Both these actions are very cruel, and Scouts will prevent any other boys from indulging in them.

If a Scout collects eggs, he will not take more than one egg from a nest; but the thing is not to collect eggs at all, but to learn to draw a little sketch of the eggs and of the nest together, or to photograph them.

A good Scout can even do this while the bird is sitting without disturbing her. This gives first-rate practice in quiet stalking.

Apart from any sketches or photographs, however, a Scout can keep a notebook in which he enters full particulars giving a description of the nest, where it was found, the color and number of the eggs, and date.

If the nest is in the neighborhood of a country Scout's home, he will also make a note by means of observation of the time it takes for the eggs to hatch; whether the male bird takes a turn in sitting on them as well as the female; on what the little birds are fed, and how long they stay in the nest before they are taught to fly or to run about.

Such a notebook will be of great value and interest.

A Scout will try to be a real friend to animals, both big and small. He will take a pride in the fact that they are not frightened of him, because they have found out that he will not hurt them.

An old gentleman used to be seen standing in Hyde

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park with his hands outstretched and pigeons sitting oil his head and shoulders.

On making inquiries one found that he had visited the Park in the same way every day for twenty years, and that gradually the pigeons had got to know him and to trust him because he was their friend.

You will find the same thing with several of the keepers at the Zoological Gardens. They are able to go amongst some of the most savage animals and feed them out of their hands. The animals know them and trust them, because after long experience they have found them to be loyal and kind. They have found that they are their friends.

You will tell your patrol that if they keep any animals at home they will not only study their habits, but they will give up a minute or two every day to thinking of their requirements and needs.

If this were done by people who kept pets it would never be the case that starving cats were left locked up in houses when the owners go away to the seaside for their holiday.

It would never be the case that bird-cages or rabbithutches were either made too small or else kept in a dirty condition.

Both rabbits and birds are by nature very clean, and for them to have dirt left in their hutches or cages would be just as bad as for a Scout to find his bed night after night filled with some filth or mud.

A great deal of cruelty is shown to dogs by people who think they are fond of them. If a Patrol Leader said that he was fond of his patrol, there are several ways in which you could put the matter to the test. The best of them probably would be to find out whether in his Scout work he was trying to carry out their wishes, or whether he was merely always thinking of his own.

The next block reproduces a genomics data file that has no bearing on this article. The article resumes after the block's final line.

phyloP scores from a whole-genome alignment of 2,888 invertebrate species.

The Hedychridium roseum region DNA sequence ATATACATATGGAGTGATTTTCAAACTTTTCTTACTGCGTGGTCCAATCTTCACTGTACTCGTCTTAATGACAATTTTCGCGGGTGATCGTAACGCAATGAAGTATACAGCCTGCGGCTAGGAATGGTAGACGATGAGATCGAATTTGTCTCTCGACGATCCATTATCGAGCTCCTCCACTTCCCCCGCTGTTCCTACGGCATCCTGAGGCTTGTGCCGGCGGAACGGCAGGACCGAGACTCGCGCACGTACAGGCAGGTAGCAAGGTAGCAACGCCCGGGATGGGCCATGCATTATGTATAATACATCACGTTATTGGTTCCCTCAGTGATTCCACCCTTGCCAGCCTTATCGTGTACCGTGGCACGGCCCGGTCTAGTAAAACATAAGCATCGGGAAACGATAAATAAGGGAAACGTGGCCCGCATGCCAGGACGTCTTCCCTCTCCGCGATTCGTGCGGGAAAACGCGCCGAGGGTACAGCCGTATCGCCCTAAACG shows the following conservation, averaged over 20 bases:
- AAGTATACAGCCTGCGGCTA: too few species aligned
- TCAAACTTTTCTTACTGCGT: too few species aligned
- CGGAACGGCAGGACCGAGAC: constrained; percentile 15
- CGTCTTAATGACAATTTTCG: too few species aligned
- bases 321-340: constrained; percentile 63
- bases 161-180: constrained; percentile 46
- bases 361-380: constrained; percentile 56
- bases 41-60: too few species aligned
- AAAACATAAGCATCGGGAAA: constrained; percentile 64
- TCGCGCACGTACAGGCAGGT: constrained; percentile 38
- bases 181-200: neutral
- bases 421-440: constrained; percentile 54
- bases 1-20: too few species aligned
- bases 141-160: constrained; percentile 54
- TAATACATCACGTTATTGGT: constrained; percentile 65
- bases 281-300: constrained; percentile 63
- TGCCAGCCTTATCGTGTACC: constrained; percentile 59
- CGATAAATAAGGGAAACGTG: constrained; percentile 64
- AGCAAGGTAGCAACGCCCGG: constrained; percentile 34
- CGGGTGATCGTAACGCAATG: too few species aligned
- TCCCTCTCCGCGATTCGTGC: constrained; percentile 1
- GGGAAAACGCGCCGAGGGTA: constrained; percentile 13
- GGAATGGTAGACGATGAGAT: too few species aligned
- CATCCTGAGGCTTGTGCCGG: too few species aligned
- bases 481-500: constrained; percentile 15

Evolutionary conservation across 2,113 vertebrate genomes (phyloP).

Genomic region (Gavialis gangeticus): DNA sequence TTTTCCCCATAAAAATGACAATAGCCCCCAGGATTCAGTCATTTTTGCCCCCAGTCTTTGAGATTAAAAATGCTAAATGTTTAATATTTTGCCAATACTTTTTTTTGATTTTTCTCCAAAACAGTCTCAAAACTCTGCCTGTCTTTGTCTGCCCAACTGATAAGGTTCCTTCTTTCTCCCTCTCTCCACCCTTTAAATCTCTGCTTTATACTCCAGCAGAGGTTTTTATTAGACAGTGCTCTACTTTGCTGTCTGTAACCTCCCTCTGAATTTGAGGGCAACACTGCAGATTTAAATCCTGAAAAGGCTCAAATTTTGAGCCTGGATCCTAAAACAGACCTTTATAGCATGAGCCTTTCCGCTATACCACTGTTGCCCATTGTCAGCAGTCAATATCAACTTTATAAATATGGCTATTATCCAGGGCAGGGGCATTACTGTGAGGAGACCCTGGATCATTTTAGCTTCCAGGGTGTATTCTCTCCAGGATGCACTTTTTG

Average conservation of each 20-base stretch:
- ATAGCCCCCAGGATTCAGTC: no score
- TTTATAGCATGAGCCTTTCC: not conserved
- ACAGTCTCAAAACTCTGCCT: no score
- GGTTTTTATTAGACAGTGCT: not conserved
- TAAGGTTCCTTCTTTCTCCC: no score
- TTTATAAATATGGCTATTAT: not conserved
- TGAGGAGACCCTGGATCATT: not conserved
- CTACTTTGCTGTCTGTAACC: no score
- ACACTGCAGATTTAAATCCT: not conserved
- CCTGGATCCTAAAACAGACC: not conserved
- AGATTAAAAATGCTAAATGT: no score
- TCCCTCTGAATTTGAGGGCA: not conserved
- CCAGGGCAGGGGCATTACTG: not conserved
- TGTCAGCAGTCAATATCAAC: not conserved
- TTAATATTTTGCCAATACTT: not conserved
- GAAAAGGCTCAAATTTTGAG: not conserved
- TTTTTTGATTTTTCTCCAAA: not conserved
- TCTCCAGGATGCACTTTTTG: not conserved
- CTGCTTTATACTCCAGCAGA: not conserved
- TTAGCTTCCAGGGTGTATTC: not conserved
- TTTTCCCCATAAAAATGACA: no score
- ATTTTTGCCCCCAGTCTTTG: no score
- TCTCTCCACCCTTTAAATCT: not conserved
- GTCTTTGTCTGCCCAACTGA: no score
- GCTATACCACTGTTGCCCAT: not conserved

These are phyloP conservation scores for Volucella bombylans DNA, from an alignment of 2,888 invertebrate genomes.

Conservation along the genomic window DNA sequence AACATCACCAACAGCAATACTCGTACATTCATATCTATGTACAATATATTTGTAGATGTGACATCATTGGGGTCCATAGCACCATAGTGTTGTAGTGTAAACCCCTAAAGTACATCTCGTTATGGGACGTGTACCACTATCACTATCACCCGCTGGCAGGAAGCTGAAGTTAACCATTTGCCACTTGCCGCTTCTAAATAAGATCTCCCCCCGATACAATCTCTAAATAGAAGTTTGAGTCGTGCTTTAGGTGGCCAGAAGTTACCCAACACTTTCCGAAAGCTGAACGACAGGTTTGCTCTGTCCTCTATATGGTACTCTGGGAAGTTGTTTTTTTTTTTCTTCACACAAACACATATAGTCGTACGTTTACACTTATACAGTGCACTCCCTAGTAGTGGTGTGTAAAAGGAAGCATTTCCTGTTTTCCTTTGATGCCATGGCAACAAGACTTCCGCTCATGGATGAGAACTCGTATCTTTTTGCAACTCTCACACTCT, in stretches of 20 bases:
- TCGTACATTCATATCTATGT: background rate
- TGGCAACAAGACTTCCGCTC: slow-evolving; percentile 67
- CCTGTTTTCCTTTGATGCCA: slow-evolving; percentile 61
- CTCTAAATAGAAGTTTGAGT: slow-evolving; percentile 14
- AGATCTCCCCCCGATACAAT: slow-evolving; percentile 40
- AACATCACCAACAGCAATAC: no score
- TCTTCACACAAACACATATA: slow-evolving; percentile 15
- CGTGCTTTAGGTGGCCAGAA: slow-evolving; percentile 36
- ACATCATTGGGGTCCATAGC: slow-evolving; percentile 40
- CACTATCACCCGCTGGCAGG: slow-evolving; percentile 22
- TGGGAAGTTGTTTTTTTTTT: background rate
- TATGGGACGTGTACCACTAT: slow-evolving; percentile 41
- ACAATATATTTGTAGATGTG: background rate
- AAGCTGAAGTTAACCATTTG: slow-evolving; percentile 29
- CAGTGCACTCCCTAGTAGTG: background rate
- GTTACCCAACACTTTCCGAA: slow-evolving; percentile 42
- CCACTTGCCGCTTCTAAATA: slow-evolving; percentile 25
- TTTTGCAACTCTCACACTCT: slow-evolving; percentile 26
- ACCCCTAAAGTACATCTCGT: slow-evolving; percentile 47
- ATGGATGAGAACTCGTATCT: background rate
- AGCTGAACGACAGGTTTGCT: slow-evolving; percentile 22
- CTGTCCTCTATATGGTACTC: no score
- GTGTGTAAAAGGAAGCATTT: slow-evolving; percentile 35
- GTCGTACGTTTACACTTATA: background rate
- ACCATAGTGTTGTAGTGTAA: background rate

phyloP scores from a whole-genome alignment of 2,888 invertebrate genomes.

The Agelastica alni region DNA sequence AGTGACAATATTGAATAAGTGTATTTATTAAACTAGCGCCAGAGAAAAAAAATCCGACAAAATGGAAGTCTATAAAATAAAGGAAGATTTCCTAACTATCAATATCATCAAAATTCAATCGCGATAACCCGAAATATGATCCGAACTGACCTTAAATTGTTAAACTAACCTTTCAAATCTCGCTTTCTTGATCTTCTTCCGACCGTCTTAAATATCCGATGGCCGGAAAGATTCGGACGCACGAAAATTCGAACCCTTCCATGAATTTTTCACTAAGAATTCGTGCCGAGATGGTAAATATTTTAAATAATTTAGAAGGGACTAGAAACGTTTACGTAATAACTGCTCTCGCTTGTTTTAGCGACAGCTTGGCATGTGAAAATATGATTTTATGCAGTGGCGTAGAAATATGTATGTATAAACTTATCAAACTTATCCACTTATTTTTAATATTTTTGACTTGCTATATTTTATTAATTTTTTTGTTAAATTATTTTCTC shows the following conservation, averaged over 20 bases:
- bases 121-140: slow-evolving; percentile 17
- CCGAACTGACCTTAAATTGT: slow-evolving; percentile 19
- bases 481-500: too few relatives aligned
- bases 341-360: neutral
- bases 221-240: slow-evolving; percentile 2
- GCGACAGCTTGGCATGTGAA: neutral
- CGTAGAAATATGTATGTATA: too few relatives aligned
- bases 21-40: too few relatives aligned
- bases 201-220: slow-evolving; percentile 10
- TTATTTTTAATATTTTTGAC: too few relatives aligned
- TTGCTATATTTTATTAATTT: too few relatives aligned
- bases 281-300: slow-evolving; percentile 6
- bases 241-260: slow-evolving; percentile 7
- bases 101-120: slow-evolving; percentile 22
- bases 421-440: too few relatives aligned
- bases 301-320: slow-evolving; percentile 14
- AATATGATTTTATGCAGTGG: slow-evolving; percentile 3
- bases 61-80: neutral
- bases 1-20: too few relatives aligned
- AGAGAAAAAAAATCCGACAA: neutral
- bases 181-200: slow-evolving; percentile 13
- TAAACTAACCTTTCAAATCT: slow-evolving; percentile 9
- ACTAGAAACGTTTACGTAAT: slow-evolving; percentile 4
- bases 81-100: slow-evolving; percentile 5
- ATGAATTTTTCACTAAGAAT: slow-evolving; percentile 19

just the same test may be made with the owner of an animal.

 

 

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38 LETTERS TO A PATROL LEADER

What every dog needs is sufficient exercise, and many dogs become ill through not being exercised nearly enough.

A dog cannot tell you that he wants exercise, but a Scout who possesses a dog will think to himself each day how he can arrange for it to go for a jolly walk, and somehow or other will manage to arrange it.

Another form of cruelty to dogs is by keeping them chained up in a yard to guard the fowls or the house or for some other purpose.

Some dogs are kept day after day fastened up in this way without being allowed to have a run. The result is that they lead a miserable existence and lose all their fine nature. They nearly always become savage, and in some cases they go mad.

If you are a Scout, you will try to set a specially high standard of kindness to dumb animals.

I have sometimes seen Scouts being extremely brutal to crabs on the seashore. They regard them as different from other animals. "Because," as one boy said, "they are trying to hurt you, sir."

This is quite a mistake. Some animals look more ferocious and savage than others, and if anybody tries to play the fool with a crab he remembers it afterwards.

A crab, however, is just as much one of God's creatures as a horse or a dog, and no Scout will ever give it pain if he can avoid doing so.

There are some cases in which animals and insects have to be killed.

Some animals, such as rabbits or sheep, are part of our food; while others, such as wasps, flies, rats, and adders, have to be put to death because they are harmful.

In these cases, however, a Scout will do his very best to see that the killing of such an animal or insect is painless.